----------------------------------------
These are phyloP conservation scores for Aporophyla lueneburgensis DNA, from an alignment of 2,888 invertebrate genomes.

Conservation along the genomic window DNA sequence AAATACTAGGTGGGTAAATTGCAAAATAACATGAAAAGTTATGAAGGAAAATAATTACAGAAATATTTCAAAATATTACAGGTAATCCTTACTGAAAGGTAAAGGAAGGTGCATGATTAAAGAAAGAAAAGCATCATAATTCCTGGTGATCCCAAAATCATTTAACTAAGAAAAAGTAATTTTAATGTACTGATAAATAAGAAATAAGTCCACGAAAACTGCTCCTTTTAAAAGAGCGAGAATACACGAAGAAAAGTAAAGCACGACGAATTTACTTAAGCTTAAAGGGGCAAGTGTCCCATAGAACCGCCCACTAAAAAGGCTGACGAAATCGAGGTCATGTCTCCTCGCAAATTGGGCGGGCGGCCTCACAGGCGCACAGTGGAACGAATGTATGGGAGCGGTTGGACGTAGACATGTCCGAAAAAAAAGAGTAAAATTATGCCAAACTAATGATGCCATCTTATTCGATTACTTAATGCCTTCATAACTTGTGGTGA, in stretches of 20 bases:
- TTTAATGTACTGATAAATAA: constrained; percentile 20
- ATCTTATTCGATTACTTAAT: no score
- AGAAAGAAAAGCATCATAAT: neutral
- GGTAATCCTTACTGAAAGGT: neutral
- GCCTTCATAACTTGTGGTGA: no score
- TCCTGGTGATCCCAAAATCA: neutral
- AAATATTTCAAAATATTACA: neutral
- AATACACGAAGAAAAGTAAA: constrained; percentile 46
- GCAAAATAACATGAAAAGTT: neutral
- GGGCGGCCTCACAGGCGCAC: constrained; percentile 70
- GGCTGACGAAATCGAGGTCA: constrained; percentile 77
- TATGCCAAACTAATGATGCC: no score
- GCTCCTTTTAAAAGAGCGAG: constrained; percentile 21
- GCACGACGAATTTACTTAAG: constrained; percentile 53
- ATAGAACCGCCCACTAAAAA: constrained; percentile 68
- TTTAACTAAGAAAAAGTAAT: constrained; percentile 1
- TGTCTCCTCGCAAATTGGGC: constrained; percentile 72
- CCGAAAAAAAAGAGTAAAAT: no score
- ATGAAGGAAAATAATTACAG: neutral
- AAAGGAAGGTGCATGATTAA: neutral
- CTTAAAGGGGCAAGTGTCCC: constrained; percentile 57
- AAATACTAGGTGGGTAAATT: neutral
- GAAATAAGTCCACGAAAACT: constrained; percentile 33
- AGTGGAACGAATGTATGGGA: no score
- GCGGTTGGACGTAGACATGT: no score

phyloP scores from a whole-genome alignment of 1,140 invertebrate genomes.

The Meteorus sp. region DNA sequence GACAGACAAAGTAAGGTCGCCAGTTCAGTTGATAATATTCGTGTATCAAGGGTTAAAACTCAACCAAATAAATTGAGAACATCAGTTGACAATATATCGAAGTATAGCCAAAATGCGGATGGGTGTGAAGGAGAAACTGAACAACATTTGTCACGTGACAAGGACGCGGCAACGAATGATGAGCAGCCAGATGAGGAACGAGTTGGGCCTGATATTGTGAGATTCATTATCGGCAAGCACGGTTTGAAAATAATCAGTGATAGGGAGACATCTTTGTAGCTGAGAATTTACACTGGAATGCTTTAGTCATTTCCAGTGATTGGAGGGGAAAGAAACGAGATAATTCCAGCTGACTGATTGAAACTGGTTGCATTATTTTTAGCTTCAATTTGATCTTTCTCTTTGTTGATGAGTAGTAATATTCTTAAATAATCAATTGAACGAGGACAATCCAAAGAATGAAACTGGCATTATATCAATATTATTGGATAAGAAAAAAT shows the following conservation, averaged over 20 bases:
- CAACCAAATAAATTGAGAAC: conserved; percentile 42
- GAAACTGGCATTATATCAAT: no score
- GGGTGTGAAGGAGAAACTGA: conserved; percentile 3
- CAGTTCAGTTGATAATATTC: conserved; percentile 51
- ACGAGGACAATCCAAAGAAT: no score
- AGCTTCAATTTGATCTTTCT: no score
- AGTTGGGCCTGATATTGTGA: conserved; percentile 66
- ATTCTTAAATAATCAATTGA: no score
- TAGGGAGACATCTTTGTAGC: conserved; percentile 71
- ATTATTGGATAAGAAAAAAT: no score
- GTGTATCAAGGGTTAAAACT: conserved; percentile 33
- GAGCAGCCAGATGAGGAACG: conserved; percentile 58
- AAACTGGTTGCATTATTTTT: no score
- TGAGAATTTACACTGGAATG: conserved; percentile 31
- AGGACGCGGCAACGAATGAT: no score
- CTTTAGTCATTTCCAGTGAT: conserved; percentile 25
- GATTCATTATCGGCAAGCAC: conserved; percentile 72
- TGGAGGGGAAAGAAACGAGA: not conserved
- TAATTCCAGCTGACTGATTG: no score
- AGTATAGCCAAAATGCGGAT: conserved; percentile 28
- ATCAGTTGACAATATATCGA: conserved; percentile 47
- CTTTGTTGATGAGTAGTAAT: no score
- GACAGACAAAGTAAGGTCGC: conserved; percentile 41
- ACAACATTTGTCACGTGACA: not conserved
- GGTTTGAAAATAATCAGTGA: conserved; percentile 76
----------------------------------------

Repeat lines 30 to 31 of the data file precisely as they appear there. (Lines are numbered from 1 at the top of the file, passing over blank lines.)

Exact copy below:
- CAACCAAATAAATTGAGAAC: conserved; percentile 42
- GAAACTGGCATTATATCAAT: no score